GNSC - Guelph Neighbourhood Support Coalition


Community focuses on doing its part to help address Ward 2 issues

Community focuses on doing its part to help address Ward 2 issues

December 1, 2017

People are frustrated and scared about what’s happening in their community, town hall meeting hears 31

by: Tony Saxon

“We need to get some shit done.”

That was the exclamation point put on a town hall meeting Thursday night to discuss and address possible solutions to issues facing neighbourhoods just north of Downtown Guelph.

Saying it was Brendan Johnson, executive director of the Guelph Neighbourhood Coalition, one of several on a panel that listened for two hours to around 50 people from the Goldie Mill Park/Wolfond Park areas of Ward 2 discuss their concerns.

People wanted to know what they could do practically do about the issue of things such as drug use, loitering, noise complaints and illegal behaviour that is happening.

One of the potential answers that kept popping up was further community engagement, from interacting with the youth who seem to be a big part of the problem to forming an action group within the community that would help come up with potential solutions.

Names were taken at the end of the meeting and an action group appears to be in the works.

“You have been heard,” said Ward 2 councillor James Gordon, who hosted the meeting with fellow Ward 2 councillor Andy Van Hellemond.

“In my experience, neighbours usually have the best solutions,” Johnson said.

Most of Thursday’s two-hour town hall was focused on Wyndham House, a longstanding 16-bed emergency youth shelter on Norwich Street that area residents feel is a key part of the problem.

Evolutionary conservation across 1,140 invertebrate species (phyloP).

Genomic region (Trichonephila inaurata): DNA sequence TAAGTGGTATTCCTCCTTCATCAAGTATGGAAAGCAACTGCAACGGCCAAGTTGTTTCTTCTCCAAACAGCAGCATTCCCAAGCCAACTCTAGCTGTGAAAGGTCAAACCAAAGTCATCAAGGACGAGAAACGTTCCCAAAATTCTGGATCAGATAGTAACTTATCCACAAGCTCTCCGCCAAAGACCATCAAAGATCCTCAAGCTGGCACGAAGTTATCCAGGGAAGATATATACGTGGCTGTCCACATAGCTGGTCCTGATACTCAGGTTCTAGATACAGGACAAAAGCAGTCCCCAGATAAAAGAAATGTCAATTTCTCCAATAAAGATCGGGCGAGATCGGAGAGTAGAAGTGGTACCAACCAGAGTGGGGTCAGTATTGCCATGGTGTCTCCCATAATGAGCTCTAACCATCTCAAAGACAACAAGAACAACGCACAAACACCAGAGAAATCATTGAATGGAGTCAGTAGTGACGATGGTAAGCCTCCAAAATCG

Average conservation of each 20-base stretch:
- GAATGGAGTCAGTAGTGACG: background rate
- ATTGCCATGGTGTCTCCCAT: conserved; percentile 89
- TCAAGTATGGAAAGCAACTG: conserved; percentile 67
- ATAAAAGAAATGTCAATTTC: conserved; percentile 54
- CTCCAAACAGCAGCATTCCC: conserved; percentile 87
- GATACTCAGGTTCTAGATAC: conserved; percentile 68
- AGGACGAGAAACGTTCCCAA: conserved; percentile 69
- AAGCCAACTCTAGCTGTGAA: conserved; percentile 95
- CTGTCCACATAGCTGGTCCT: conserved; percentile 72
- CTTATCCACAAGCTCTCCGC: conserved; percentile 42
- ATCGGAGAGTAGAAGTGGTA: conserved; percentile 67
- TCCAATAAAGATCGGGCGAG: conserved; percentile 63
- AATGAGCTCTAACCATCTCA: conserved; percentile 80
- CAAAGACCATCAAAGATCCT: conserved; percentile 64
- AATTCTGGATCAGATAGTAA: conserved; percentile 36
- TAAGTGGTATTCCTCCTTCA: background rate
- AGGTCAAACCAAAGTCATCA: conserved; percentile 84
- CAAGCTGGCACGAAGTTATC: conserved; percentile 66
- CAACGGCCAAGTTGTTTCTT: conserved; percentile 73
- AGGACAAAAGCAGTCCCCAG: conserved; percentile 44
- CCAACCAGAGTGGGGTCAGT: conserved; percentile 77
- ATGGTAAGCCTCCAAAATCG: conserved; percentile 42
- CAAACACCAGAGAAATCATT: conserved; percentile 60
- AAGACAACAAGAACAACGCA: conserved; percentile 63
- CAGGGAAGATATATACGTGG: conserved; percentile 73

“The Goldie Mill area used to be a treasure,” said one man, who said he is afraid for his wife and daughter if they go out late at night in the area. “It’s important we have a higher expectation.”

Drug paraphernalia and use on their property, vandalism, loitering on porches, noise, theft and disrespectful behaviour were all detailed at length.

“These kids have free reign over the neighbourhood, and I find that very troubling,” said one man.

“I know we are a challenge for any neighbourhood we’re in,” said Debbie Bentley-Lauzon, executive director of Wyndham House. “These are young people with no place else to go… we are the last social safety net.

“We try to be the best neighbour we can and we don’t see it as ‘not our problem.'”

She said she is more than willing to host meetings with the community to address concerns and discuss possible solutions.

“What can I do in my neighbourhood when I’m afraid to be in my neighbourhood?” one man asked.

People seemed to support what Wyndham House was doing, just that it was in the wrong location.

“I love what you’re doing, but I think the location is poor,” said one neighbour.

“I think you guys do miracles on a shoestring budget… but there are times I feel scared,” said Adrienne Crowder, who heads the Wellington Guelph Drug Strategy and also lives in the neighbourhood.

One woman suggested moving Wyndham House to the Ignatius Jesuit Centre just north of town.

Crowder said more programs are needed for youth to get them off the streets.

“If they had something better to do, I think they’d do it,” she said, adding that the young people who stay at Wyndham House should be involved in discussions.

“Where are they suppose to go? We offer them nowhere. As a city we can do better,” Crowder said.

Johnson concurred: “We are not doing a good job of providing engagement opportunities.”

Sgt. Arif Hasham of the Guelph Police said the force does have some resources available to community groups to help address concerns and said he would certainly be willing to be part of community engagement to help address the issue.

This article was originally posted in the Guelph Today